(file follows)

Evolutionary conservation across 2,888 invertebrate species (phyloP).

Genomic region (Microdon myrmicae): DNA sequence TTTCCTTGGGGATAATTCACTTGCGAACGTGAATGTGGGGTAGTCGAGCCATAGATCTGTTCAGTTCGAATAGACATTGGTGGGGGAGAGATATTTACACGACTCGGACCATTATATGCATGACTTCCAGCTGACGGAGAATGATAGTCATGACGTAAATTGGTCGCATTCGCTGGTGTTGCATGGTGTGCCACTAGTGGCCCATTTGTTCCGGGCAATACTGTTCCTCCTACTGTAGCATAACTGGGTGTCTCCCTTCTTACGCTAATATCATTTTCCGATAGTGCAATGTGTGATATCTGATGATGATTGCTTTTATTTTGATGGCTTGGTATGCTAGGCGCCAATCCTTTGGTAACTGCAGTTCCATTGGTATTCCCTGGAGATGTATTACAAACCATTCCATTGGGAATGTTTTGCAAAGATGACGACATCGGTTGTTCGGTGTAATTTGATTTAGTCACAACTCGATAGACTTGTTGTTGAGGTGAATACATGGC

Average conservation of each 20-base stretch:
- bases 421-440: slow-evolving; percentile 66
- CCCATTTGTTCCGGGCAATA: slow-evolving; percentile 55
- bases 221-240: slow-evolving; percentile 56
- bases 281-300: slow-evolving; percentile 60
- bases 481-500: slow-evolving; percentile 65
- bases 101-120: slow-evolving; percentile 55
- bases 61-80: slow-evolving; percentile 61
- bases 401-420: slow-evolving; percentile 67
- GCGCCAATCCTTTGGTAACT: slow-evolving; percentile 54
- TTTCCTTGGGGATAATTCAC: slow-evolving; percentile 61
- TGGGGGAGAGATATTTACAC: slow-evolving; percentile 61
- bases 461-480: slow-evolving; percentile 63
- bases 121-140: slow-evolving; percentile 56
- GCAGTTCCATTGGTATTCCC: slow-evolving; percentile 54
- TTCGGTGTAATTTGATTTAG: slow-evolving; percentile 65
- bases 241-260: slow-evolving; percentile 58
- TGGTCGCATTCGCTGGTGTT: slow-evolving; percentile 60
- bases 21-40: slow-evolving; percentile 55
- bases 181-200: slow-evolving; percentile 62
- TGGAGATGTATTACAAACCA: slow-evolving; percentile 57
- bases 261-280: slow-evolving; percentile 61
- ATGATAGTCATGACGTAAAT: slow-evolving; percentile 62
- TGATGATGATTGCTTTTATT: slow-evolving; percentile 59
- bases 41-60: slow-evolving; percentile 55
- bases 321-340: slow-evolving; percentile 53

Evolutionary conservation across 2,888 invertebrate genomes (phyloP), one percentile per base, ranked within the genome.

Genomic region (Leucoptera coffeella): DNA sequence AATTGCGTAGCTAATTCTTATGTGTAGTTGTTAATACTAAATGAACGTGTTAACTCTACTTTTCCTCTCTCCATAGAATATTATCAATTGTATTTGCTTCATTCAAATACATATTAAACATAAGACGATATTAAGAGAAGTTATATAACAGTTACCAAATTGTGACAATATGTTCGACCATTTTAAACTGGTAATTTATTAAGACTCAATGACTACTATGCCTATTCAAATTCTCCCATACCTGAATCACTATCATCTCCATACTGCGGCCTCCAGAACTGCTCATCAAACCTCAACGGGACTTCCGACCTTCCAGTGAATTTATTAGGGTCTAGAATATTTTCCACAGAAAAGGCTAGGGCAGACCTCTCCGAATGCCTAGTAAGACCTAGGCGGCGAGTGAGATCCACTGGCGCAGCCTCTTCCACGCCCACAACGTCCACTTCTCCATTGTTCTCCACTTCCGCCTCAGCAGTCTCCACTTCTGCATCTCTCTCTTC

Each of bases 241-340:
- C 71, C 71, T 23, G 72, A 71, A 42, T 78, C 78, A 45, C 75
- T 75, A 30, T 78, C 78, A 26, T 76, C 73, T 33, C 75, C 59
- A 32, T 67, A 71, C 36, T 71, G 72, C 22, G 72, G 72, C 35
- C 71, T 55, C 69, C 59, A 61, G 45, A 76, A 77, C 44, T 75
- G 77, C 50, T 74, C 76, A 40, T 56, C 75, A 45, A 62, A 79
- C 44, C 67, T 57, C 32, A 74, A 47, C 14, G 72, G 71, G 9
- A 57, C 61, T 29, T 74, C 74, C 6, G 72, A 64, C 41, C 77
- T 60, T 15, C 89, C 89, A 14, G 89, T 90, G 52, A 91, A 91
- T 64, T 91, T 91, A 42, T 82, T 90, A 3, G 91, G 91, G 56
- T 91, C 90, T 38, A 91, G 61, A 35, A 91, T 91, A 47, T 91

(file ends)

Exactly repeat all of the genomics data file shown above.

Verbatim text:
Evolutionary conservation across 2,888 invertebrate species (phyloP).

Genomic region (Microdon myrmicae): DNA sequence TTTCCTTGGGGATAATTCACTTGCGAACGTGAATGTGGGGTAGTCGAGCCATAGATCTGTTCAGTTCGAATAGACATTGGTGGGGGAGAGATATTTACACGACTCGGACCATTATATGCATGACTTCCAGCTGACGGAGAATGATAGTCATGACGTAAATTGGTCGCATTCGCTGGTGTTGCATGGTGTGCCACTAGTGGCCCATTTGTTCCGGGCAATACTGTTCCTCCTACTGTAGCATAACTGGGTGTCTCCCTTCTTACGCTAATATCATTTTCCGATAGTGCAATGTGTGATATCTGATGATGATTGCTTTTATTTTGATGGCTTGGTATGCTAGGCGCCAATCCTTTGGTAACTGCAGTTCCATTGGTATTCCCTGGAGATGTATTACAAACCATTCCATTGGGAATGTTTTGCAAAGATGACGACATCGGTTGTTCGGTGTAATTTGATTTAGTCACAACTCGATAGACTTGTTGTTGAGGTGAATACATGGC

Average conservation of each 20-base stretch:
- bases 421-440: slow-evolving; percentile 66
- CCCATTTGTTCCGGGCAATA: slow-evolving; percentile 55
- bases 221-240: slow-evolving; percentile 56
- bases 281-300: slow-evolving; percentile 60
- bases 481-500: slow-evolving; percentile 65
- bases 101-120: slow-evolving; percentile 55
- bases 61-80: slow-evolving; percentile 61
- bases 401-420: slow-evolving; percentile 67
- GCGCCAATCCTTTGGTAACT: slow-evolving; percentile 54
- TTTCCTTGGGGATAATTCAC: slow-evolving; percentile 61
- TGGGGGAGAGATATTTACAC: slow-evolving; percentile 61
- bases 461-480: slow-evolving; percentile 63
- bases 121-140: slow-evolving; percentile 56
- GCAGTTCCATTGGTATTCCC: slow-evolving; percentile 54
- TTCGGTGTAATTTGATTTAG: slow-evolving; percentile 65
- bases 241-260: slow-evolving; percentile 58
- TGGTCGCATTCGCTGGTGTT: slow-evolving; percentile 60
- bases 21-40: slow-evolving; percentile 55
- bases 181-200: slow-evolving; percentile 62
- TGGAGATGTATTACAAACCA: slow-evolving; percentile 57
- bases 261-280: slow-evolving; percentile 61
- ATGATAGTCATGACGTAAAT: slow-evolving; percentile 62
- TGATGATGATTGCTTTTATT: slow-evolving; percentile 59
- bases 41-60: slow-evolving; percentile 55
- bases 321-340: slow-evolving; percentile 53

Evolutionary conservation across 2,888 invertebrate genomes (phyloP), one percentile per base, ranked within the genome.

Genomic region (Leucoptera coffeella): DNA sequence AATTGCGTAGCTAATTCTTATGTGTAGTTGTTAATACTAAATGAACGTGTTAACTCTACTTTTCCTCTCTCCATAGAATATTATCAATTGTATTTGCTTCATTCAAATACATATTAAACATAAGACGATATTAAGAGAAGTTATATAACAGTTACCAAATTGTGACAATATGTTCGACCATTTTAAACTGGTAATTTATTAAGACTCAATGACTACTATGCCTATTCAAATTCTCCCATACCTGAATCACTATCATCTCCATACTGCGGCCTCCAGAACTGCTCATCAAACCTCAACGGGACTTCCGACCTTCCAGTGAATTTATTAGGGTCTAGAATATTTTCCACAGAAAAGGCTAGGGCAGACCTCTCCGAATGCCTAGTAAGACCTAGGCGGCGAGTGAGATCCACTGGCGCAGCCTCTTCCACGCCCACAACGTCCACTTCTCCATTGTTCTCCACTTCCGCCTCAGCAGTCTCCACTTCTGCATCTCTCTCTTC

Each of bases 241-340:
- C 71, C 71, T 23, G 72, A 71, A 42, T 78, C 78, A 45, C 75
- T 75, A 30, T 78, C 78, A 26, T 76, C 73, T 33, C 75, C 59
- A 32, T 67, A 71, C 36, T 71, G 72, C 22, G 72, G 72, C 35
- C 71, T 55, C 69, C 59, A 61, G 45, A 76, A 77, C 44, T 75
- G 77, C 50, T 74, C 76, A 40, T 56, C 75, A 45, A 62, A 79
- C 44, C 67, T 57, C 32, A 74, A 47, C 14, G 72, G 71, G 9
- A 57, C 61, T 29, T 74, C 74, C 6, G 72, A 64, C 41, C 77
- T 60, T 15, C 89, C 89, A 14, G 89, T 90, G 52, A 91, A 91
- T 64, T 91, T 91, A 42, T 82, T 90, A 3, G 91, G 91, G 56
- T 91, C 90, T 38, A 91, G 61, A 35, A 91, T 91, A 47, T 91